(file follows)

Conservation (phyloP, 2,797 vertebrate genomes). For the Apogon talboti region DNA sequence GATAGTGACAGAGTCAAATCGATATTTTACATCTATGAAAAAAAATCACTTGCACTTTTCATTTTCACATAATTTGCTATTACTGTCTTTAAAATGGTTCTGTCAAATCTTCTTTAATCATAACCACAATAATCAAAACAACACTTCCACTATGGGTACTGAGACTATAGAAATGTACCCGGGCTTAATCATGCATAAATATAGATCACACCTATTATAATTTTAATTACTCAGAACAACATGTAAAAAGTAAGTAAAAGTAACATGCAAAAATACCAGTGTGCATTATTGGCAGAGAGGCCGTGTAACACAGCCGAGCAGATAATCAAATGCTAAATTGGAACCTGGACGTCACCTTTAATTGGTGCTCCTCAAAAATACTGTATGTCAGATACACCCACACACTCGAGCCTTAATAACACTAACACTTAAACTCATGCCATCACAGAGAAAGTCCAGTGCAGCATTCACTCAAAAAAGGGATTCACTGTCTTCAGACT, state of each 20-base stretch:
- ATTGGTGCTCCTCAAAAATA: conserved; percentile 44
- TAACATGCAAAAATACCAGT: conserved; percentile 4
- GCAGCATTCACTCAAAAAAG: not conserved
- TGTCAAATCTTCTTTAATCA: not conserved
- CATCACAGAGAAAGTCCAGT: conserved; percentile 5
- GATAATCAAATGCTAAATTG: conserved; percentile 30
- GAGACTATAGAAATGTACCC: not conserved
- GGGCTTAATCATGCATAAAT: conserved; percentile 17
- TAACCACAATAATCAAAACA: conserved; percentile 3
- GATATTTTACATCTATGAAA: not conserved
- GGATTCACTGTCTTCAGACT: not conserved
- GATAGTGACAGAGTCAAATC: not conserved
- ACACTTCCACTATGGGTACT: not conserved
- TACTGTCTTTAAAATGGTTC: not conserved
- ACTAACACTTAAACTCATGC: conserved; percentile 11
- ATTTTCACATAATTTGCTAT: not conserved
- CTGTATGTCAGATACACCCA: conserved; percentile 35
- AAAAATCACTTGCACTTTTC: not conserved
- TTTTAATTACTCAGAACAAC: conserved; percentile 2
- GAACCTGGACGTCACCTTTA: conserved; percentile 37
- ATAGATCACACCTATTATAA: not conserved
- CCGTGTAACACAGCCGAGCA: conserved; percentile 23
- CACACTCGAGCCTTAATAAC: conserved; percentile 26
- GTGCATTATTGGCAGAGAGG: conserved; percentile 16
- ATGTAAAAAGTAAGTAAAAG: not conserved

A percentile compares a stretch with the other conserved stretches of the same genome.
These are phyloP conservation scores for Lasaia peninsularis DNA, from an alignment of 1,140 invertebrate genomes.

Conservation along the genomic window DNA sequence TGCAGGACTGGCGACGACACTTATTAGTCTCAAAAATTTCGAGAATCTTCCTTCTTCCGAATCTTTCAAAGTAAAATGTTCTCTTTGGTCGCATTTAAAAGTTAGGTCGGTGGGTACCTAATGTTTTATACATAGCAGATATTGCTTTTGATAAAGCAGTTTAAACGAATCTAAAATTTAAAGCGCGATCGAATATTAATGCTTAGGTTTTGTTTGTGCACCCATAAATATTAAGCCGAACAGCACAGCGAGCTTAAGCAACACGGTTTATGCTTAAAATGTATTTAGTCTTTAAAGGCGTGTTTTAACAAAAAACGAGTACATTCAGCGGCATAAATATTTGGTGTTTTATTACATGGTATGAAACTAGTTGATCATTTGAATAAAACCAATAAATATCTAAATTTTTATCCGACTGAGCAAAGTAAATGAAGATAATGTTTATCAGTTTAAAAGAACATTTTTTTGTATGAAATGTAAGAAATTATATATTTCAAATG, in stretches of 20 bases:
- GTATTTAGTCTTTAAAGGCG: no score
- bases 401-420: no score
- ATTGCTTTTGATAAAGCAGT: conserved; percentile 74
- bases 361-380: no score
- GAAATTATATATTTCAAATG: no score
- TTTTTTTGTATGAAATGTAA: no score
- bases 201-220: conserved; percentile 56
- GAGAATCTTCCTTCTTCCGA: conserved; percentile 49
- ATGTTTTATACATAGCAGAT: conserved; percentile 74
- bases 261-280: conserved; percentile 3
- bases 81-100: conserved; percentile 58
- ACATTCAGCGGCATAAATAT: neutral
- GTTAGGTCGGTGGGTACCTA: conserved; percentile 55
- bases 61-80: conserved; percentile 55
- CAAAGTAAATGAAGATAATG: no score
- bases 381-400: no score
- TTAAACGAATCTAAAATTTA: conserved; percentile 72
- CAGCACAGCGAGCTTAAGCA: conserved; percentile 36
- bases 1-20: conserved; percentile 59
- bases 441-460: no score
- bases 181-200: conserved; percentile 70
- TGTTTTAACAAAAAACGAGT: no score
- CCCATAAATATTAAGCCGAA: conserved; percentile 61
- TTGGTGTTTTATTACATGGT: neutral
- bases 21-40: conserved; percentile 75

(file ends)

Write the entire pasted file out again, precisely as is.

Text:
Conservation (phyloP, 2,797 vertebrate genomes). For the Apogon talboti region DNA sequence GATAGTGACAGAGTCAAATCGATATTTTACATCTATGAAAAAAAATCACTTGCACTTTTCATTTTCACATAATTTGCTATTACTGTCTTTAAAATGGTTCTGTCAAATCTTCTTTAATCATAACCACAATAATCAAAACAACACTTCCACTATGGGTACTGAGACTATAGAAATGTACCCGGGCTTAATCATGCATAAATATAGATCACACCTATTATAATTTTAATTACTCAGAACAACATGTAAAAAGTAAGTAAAAGTAACATGCAAAAATACCAGTGTGCATTATTGGCAGAGAGGCCGTGTAACACAGCCGAGCAGATAATCAAATGCTAAATTGGAACCTGGACGTCACCTTTAATTGGTGCTCCTCAAAAATACTGTATGTCAGATACACCCACACACTCGAGCCTTAATAACACTAACACTTAAACTCATGCCATCACAGAGAAAGTCCAGTGCAGCATTCACTCAAAAAAGGGATTCACTGTCTTCAGACT, state of each 20-base stretch:
- ATTGGTGCTCCTCAAAAATA: conserved; percentile 44
- TAACATGCAAAAATACCAGT: conserved; percentile 4
- GCAGCATTCACTCAAAAAAG: not conserved
- TGTCAAATCTTCTTTAATCA: not conserved
- CATCACAGAGAAAGTCCAGT: conserved; percentile 5
- GATAATCAAATGCTAAATTG: conserved; percentile 30
- GAGACTATAGAAATGTACCC: not conserved
- GGGCTTAATCATGCATAAAT: conserved; percentile 17
- TAACCACAATAATCAAAACA: conserved; percentile 3
- GATATTTTACATCTATGAAA: not conserved
- GGATTCACTGTCTTCAGACT: not conserved
- GATAGTGACAGAGTCAAATC: not conserved
- ACACTTCCACTATGGGTACT: not conserved
- TACTGTCTTTAAAATGGTTC: not conserved
- ACTAACACTTAAACTCATGC: conserved; percentile 11
- ATTTTCACATAATTTGCTAT: not conserved
- CTGTATGTCAGATACACCCA: conserved; percentile 35
- AAAAATCACTTGCACTTTTC: not conserved
- TTTTAATTACTCAGAACAAC: conserved; percentile 2
- GAACCTGGACGTCACCTTTA: conserved; percentile 37
- ATAGATCACACCTATTATAA: not conserved
- CCGTGTAACACAGCCGAGCA: conserved; percentile 23
- CACACTCGAGCCTTAATAAC: conserved; percentile 26
- GTGCATTATTGGCAGAGAGG: conserved; percentile 16
- ATGTAAAAAGTAAGTAAAAG: not conserved

A percentile compares a stretch with the other conserved stretches of the same genome.
These are phyloP conservation scores for Lasaia peninsularis DNA, from an alignment of 1,140 invertebrate genomes.

Conservation along the genomic window DNA sequence TGCAGGACTGGCGACGACACTTATTAGTCTCAAAAATTTCGAGAATCTTCCTTCTTCCGAATCTTTCAAAGTAAAATGTTCTCTTTGGTCGCATTTAAAAGTTAGGTCGGTGGGTACCTAATGTTTTATACATAGCAGATATTGCTTTTGATAAAGCAGTTTAAACGAATCTAAAATTTAAAGCGCGATCGAATATTAATGCTTAGGTTTTGTTTGTGCACCCATAAATATTAAGCCGAACAGCACAGCGAGCTTAAGCAACACGGTTTATGCTTAAAATGTATTTAGTCTTTAAAGGCGTGTTTTAACAAAAAACGAGTACATTCAGCGGCATAAATATTTGGTGTTTTATTACATGGTATGAAACTAGTTGATCATTTGAATAAAACCAATAAATATCTAAATTTTTATCCGACTGAGCAAAGTAAATGAAGATAATGTTTATCAGTTTAAAAGAACATTTTTTTGTATGAAATGTAAGAAATTATATATTTCAAATG, in stretches of 20 bases:
- GTATTTAGTCTTTAAAGGCG: no score
- bases 401-420: no score
- ATTGCTTTTGATAAAGCAGT: conserved; percentile 74
- bases 361-380: no score
- GAAATTATATATTTCAAATG: no score
- TTTTTTTGTATGAAATGTAA: no score
- bases 201-220: conserved; percentile 56
- GAGAATCTTCCTTCTTCCGA: conserved; percentile 49
- ATGTTTTATACATAGCAGAT: conserved; percentile 74
- bases 261-280: conserved; percentile 3
- bases 81-100: conserved; percentile 58
- ACATTCAGCGGCATAAATAT: neutral
- GTTAGGTCGGTGGGTACCTA: conserved; percentile 55
- bases 61-80: conserved; percentile 55
- CAAAGTAAATGAAGATAATG: no score
- bases 381-400: no score
- TTAAACGAATCTAAAATTTA: conserved; percentile 72
- CAGCACAGCGAGCTTAAGCA: conserved; percentile 36
- bases 1-20: conserved; percentile 59
- bases 441-460: no score
- bases 181-200: conserved; percentile 70
- TGTTTTAACAAAAAACGAGT: no score
- CCCATAAATATTAAGCCGAA: conserved; percentile 61
- TTGGTGTTTTATTACATGGT: neutral
- bases 21-40: conserved; percentile 75